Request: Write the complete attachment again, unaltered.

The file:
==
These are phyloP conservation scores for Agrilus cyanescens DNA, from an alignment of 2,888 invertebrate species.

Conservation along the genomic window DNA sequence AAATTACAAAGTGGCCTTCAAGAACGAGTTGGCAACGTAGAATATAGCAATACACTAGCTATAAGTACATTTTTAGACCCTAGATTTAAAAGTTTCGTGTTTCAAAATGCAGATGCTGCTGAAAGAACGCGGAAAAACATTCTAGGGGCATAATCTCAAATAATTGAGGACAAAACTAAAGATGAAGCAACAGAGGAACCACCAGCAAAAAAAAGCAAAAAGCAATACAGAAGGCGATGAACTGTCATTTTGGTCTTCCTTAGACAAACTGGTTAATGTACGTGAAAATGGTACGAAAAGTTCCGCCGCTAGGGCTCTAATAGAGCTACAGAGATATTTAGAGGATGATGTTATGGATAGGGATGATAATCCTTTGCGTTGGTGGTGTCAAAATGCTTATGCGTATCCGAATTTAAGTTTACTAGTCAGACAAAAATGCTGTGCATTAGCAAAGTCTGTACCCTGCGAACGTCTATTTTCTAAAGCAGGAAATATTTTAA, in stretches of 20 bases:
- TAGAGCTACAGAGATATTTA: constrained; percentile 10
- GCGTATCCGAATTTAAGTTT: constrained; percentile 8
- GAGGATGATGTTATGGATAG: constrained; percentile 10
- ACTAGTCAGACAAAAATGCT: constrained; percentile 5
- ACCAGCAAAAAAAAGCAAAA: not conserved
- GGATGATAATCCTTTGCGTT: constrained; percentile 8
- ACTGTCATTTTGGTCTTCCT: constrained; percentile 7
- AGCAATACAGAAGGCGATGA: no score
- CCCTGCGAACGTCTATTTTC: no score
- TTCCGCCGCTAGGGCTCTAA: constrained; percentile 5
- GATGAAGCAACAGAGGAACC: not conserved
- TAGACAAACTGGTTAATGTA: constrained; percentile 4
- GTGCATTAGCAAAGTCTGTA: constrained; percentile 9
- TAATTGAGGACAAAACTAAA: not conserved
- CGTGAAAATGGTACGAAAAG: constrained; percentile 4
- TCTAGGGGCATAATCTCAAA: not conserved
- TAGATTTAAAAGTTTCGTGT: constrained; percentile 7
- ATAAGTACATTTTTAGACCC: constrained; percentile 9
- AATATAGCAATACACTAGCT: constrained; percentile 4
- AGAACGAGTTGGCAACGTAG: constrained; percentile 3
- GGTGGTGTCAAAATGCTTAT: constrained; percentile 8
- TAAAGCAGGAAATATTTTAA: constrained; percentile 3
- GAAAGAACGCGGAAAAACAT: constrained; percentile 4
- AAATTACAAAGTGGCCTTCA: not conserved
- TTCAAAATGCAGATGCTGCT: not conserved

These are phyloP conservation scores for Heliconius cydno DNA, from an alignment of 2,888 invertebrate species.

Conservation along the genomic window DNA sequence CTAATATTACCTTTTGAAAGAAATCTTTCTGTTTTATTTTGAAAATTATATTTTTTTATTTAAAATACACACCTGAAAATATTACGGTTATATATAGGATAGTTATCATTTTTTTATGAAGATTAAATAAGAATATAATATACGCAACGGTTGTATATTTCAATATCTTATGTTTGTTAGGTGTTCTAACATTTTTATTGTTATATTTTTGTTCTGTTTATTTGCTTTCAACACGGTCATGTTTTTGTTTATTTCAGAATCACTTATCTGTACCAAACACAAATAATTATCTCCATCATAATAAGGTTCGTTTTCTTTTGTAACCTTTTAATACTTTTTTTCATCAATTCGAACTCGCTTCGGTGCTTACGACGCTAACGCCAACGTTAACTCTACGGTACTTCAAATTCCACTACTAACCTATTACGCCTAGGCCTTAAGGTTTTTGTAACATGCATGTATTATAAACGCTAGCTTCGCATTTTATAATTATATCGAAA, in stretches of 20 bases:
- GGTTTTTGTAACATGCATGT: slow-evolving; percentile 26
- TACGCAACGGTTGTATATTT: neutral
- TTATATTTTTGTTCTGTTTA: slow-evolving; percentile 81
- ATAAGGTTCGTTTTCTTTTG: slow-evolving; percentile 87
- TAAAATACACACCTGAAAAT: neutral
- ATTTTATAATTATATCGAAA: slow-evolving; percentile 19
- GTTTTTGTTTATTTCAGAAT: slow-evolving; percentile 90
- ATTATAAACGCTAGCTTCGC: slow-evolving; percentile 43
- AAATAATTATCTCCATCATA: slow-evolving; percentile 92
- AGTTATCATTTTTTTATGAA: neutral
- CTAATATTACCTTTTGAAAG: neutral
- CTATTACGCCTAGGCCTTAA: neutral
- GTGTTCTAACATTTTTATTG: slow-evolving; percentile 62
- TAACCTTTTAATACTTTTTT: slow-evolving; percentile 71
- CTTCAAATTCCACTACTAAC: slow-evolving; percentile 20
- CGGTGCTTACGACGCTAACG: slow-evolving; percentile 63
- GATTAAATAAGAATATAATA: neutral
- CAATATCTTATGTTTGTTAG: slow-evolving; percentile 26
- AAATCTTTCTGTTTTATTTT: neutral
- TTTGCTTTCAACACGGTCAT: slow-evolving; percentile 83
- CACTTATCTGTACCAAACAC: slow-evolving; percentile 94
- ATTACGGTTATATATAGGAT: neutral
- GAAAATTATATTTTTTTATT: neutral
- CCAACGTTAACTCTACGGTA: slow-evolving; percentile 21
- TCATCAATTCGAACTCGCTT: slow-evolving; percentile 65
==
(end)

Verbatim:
These are phyloP conservation scores for Agrilus cyanescens DNA, from an alignment of 2,888 invertebrate species.

Conservation along the genomic window DNA sequence AAATTACAAAGTGGCCTTCAAGAACGAGTTGGCAACGTAGAATATAGCAATACACTAGCTATAAGTACATTTTTAGACCCTAGATTTAAAAGTTTCGTGTTTCAAAATGCAGATGCTGCTGAAAGAACGCGGAAAAACATTCTAGGGGCATAATCTCAAATAATTGAGGACAAAACTAAAGATGAAGCAACAGAGGAACCACCAGCAAAAAAAAGCAAAAAGCAATACAGAAGGCGATGAACTGTCATTTTGGTCTTCCTTAGACAAACTGGTTAATGTACGTGAAAATGGTACGAAAAGTTCCGCCGCTAGGGCTCTAATAGAGCTACAGAGATATTTAGAGGATGATGTTATGGATAGGGATGATAATCCTTTGCGTTGGTGGTGTCAAAATGCTTATGCGTATCCGAATTTAAGTTTACTAGTCAGACAAAAATGCTGTGCATTAGCAAAGTCTGTACCCTGCGAACGTCTATTTTCTAAAGCAGGAAATATTTTAA, in stretches of 20 bases:
- TAGAGCTACAGAGATATTTA: constrained; percentile 10
- GCGTATCCGAATTTAAGTTT: constrained; percentile 8
- GAGGATGATGTTATGGATAG: constrained; percentile 10
- ACTAGTCAGACAAAAATGCT: constrained; percentile 5
- ACCAGCAAAAAAAAGCAAAA: not conserved
- GGATGATAATCCTTTGCGTT: constrained; percentile 8
- ACTGTCATTTTGGTCTTCCT: constrained; percentile 7
- AGCAATACAGAAGGCGATGA: no score
- CCCTGCGAACGTCTATTTTC: no score
- TTCCGCCGCTAGGGCTCTAA: constrained; percentile 5
- GATGAAGCAACAGAGGAACC: not conserved
- TAGACAAACTGGTTAATGTA: constrained; percentile 4
- GTGCATTAGCAAAGTCTGTA: constrained; percentile 9
- TAATTGAGGACAAAACTAAA: not conserved
- CGTGAAAATGGTACGAAAAG: constrained; percentile 4
- TCTAGGGGCATAATCTCAAA: not conserved
- TAGATTTAAAAGTTTCGTGT: constrained; percentile 7
- ATAAGTACATTTTTAGACCC: constrained; percentile 9
- AATATAGCAATACACTAGCT: constrained; percentile 4
- AGAACGAGTTGGCAACGTAG: constrained; percentile 3
- GGTGGTGTCAAAATGCTTAT: constrained; percentile 8
- TAAAGCAGGAAATATTTTAA: constrained; percentile 3
- GAAAGAACGCGGAAAAACAT: constrained; percentile 4
- AAATTACAAAGTGGCCTTCA: not conserved
- TTCAAAATGCAGATGCTGCT: not conserved

These are phyloP conservation scores for Heliconius cydno DNA, from an alignment of 2,888 invertebrate species.

Conservation along the genomic window DNA sequence CTAATATTACCTTTTGAAAGAAATCTTTCTGTTTTATTTTGAAAATTATATTTTTTTATTTAAAATACACACCTGAAAATATTACGGTTATATATAGGATAGTTATCATTTTTTTATGAAGATTAAATAAGAATATAATATACGCAACGGTTGTATATTTCAATATCTTATGTTTGTTAGGTGTTCTAACATTTTTATTGTTATATTTTTGTTCTGTTTATTTGCTTTCAACACGGTCATGTTTTTGTTTATTTCAGAATCACTTATCTGTACCAAACACAAATAATTATCTCCATCATAATAAGGTTCGTTTTCTTTTGTAACCTTTTAATACTTTTTTTCATCAATTCGAACTCGCTTCGGTGCTTACGACGCTAACGCCAACGTTAACTCTACGGTACTTCAAATTCCACTACTAACCTATTACGCCTAGGCCTTAAGGTTTTTGTAACATGCATGTATTATAAACGCTAGCTTCGCATTTTATAATTATATCGAAA, in stretches of 20 bases:
- GGTTTTTGTAACATGCATGT: slow-evolving; percentile 26
- TACGCAACGGTTGTATATTT: neutral
- TTATATTTTTGTTCTGTTTA: slow-evolving; percentile 81
- ATAAGGTTCGTTTTCTTTTG: slow-evolving; percentile 87
- TAAAATACACACCTGAAAAT: neutral
- ATTTTATAATTATATCGAAA: slow-evolving; percentile 19
- GTTTTTGTTTATTTCAGAAT: slow-evolving; percentile 90
- ATTATAAACGCTAGCTTCGC: slow-evolving; percentile 43
- AAATAATTATCTCCATCATA: slow-evolving; percentile 92
- AGTTATCATTTTTTTATGAA: neutral
- CTAATATTACCTTTTGAAAG: neutral
- CTATTACGCCTAGGCCTTAA: neutral
- GTGTTCTAACATTTTTATTG: slow-evolving; percentile 62
- TAACCTTTTAATACTTTTTT: slow-evolving; percentile 71
- CTTCAAATTCCACTACTAAC: slow-evolving; percentile 20
- CGGTGCTTACGACGCTAACG: slow-evolving; percentile 63
- GATTAAATAAGAATATAATA: neutral
- CAATATCTTATGTTTGTTAG: slow-evolving; percentile 26
- AAATCTTTCTGTTTTATTTT: neutral
- TTTGCTTTCAACACGGTCAT: slow-evolving; percentile 83
- CACTTATCTGTACCAAACAC: slow-evolving; percentile 94
- ATTACGGTTATATATAGGAT: neutral
- GAAAATTATATTTTTTTATT: neutral
- CCAACGTTAACTCTACGGTA: slow-evolving; percentile 21
- TCATCAATTCGAACTCGCTT: slow-evolving; percentile 65